KODAK POST $1.03 BILLION LOSS
KODAK POST $1.03 BILLION LOSS
2005-10-19 at 10:58:00 am #14306
Kodak Posts Loss of $1.03 Billion
(Oct.05) – Eastman Kodak Co., stung by a slide in film sales midway through its painful shift from traditional photography to digital imaging, posted a loss of $1.03 billion in the third quarter largely because of one-time tax charges related to its massive restructuring.
Its shares sank 5.5 percent after Wednesday’s report to its lowest level in about two years. Kodak shares dropped $1.26 to $21.88 in early trading on the New York Stock Exchange.
Kodak said it lost the equivalent of $3.58 a share in the July-September quarter, compared with a profit of $458 million, or $1.60 a share, a year ago.
Sales rose 5 percent to $3.55 billion, up from $3.37 billion in last year’s third quarter.
For the first time, Kodak generated more quarterly revenues from digital than from film, paper and other chemical-based products. But while digital sales soared 47 percent to $1.89 billion, traditional revenues slumped 20 percent to $1.66 billion.
The quarter included a non-cash charge of $900 million, or $3.13 a share, for a valuation allowance against net-deferred U.S. tax assets. That reserve was an accounting requirement resulting from continuing losses created by its accelerated overhaul.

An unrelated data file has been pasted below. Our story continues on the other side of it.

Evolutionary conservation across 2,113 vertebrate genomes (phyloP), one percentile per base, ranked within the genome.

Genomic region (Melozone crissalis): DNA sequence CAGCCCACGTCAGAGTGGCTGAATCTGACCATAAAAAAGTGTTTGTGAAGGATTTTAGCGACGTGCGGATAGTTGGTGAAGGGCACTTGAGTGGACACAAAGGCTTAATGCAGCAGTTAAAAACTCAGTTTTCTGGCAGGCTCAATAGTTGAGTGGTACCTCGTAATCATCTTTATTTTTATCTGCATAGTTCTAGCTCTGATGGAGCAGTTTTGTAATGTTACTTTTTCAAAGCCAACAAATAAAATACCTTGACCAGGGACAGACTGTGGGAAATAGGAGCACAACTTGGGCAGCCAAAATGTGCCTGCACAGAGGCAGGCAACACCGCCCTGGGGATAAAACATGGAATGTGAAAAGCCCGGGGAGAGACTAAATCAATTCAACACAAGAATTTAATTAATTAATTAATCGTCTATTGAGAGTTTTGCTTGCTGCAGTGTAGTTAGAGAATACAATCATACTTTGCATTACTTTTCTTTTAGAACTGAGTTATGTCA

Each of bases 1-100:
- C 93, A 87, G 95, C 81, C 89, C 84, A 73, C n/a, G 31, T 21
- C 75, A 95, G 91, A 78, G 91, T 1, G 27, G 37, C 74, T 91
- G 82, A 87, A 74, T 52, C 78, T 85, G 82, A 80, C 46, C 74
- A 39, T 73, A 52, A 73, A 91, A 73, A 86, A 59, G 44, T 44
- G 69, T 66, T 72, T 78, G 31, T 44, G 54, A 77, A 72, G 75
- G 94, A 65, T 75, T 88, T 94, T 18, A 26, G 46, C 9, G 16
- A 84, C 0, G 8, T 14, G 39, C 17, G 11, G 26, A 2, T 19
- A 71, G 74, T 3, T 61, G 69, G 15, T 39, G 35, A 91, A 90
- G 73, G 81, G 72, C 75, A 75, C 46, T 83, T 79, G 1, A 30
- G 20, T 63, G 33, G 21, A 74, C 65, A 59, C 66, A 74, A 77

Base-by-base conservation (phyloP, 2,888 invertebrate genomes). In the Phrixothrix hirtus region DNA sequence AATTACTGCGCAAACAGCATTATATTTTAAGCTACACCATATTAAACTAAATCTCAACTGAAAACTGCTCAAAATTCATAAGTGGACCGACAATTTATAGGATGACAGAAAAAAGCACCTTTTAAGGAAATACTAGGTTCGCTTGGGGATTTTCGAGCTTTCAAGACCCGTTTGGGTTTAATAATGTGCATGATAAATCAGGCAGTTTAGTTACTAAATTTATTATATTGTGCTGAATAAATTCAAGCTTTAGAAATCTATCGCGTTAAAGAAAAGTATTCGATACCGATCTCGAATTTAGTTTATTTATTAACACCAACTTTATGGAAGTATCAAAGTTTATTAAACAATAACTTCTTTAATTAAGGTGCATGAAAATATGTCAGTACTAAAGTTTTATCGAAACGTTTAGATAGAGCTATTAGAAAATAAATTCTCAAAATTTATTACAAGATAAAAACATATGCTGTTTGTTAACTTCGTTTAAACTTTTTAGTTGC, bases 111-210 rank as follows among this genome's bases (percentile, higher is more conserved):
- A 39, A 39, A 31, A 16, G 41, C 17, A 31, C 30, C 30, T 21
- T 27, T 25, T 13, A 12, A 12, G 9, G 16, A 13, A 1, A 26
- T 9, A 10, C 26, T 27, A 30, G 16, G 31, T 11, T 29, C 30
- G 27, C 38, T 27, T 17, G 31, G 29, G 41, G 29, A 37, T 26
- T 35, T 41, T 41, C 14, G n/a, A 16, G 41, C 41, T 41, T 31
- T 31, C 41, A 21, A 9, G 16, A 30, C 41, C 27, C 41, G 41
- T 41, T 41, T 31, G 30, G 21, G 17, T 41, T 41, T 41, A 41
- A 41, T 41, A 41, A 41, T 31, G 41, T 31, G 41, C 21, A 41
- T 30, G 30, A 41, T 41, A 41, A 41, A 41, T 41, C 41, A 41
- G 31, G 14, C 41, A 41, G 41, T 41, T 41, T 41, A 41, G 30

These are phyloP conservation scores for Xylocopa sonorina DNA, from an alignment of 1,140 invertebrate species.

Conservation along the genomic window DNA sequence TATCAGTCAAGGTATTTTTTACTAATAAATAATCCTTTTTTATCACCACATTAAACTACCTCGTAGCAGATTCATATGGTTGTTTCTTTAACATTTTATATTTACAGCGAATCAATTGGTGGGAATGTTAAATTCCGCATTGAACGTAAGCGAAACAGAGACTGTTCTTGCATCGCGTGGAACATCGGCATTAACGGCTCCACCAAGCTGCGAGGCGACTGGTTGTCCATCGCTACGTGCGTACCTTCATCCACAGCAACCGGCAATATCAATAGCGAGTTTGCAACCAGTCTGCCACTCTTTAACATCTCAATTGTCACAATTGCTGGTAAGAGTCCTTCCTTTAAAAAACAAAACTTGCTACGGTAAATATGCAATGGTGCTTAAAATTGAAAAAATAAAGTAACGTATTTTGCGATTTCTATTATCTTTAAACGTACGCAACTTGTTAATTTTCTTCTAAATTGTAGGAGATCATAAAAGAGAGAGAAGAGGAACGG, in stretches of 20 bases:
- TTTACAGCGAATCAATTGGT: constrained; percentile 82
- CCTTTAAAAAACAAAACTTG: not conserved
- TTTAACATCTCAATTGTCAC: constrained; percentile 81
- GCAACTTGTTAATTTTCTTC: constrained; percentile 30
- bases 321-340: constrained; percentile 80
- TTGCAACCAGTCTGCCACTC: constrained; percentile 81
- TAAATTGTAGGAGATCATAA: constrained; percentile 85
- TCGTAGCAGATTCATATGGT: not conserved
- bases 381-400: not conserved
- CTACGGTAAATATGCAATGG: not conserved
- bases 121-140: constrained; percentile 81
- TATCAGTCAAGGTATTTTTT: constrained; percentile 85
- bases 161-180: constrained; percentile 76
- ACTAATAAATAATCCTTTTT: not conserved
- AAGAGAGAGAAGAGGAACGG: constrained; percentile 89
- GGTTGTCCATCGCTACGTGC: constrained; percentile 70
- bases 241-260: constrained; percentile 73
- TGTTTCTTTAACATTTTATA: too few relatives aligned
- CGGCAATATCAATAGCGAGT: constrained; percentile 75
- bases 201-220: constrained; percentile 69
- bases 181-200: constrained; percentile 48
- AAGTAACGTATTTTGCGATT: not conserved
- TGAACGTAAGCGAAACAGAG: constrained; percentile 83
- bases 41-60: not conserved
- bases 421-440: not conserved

The company’s loss from continuing operations, excluding one-time charges, was $103 million.
Kodak warned last month that a sluggish economy and shortfalls in its health-imaging business would likely crimp its digital profits this year, forcing it to build fewer digital cameras and home printers for the end-of-year holiday season. It had projected profits of around $275 million to $325 million.
Kodak is also battling a steep drop in demand for photographic film and paper. In July, it disclosed plans to lay off 10,000 employees on top of 12,000 to 15,000 job cuts targeted in January 2004.
Sales of conventional silver-halide film – Kodak’s cash cow for the last century – look set to drop by more than 30 percent in the United States this year.
In the third quarter, Kodak benefited from a 20 percent jump in sales of digital cameras and a 45 percent surge in sales of home printers and accessories. Helped in part by a reallocation of certain costs to its traditional business, its digital profit rose to $10 million from $6 million a year ago.
“We continue to see widespread evidence of the success of our digital transformation,” said Kodak’s chief executive, Antonio Perez.
Health imaging sales eased 1 percent to $635 million, and operating earnings fell to $90 million from $106 million.
But graphic communications sales nearly tripled to $886 million, helped in part by its $980 million buyout of Canada’s Creo Inc., and operating earnings were $15 million, compared with a loss of $16 million a year ago.
Two years ago, Kodak acknowledged that its analog businesses were in irreversible decline and outlined an ambitious strategy to become a digital heavyweight in photography, medical imaging and commercial printing by 2007.
The transition triggered nearly $3 billion in acquisitions but has carried a high cost. The shutdown of film and other manufacturing operations around the world looks likely to drop its global work force below 50,000, down from 75,100 in 2001 and a peak of 145,300 in 1988.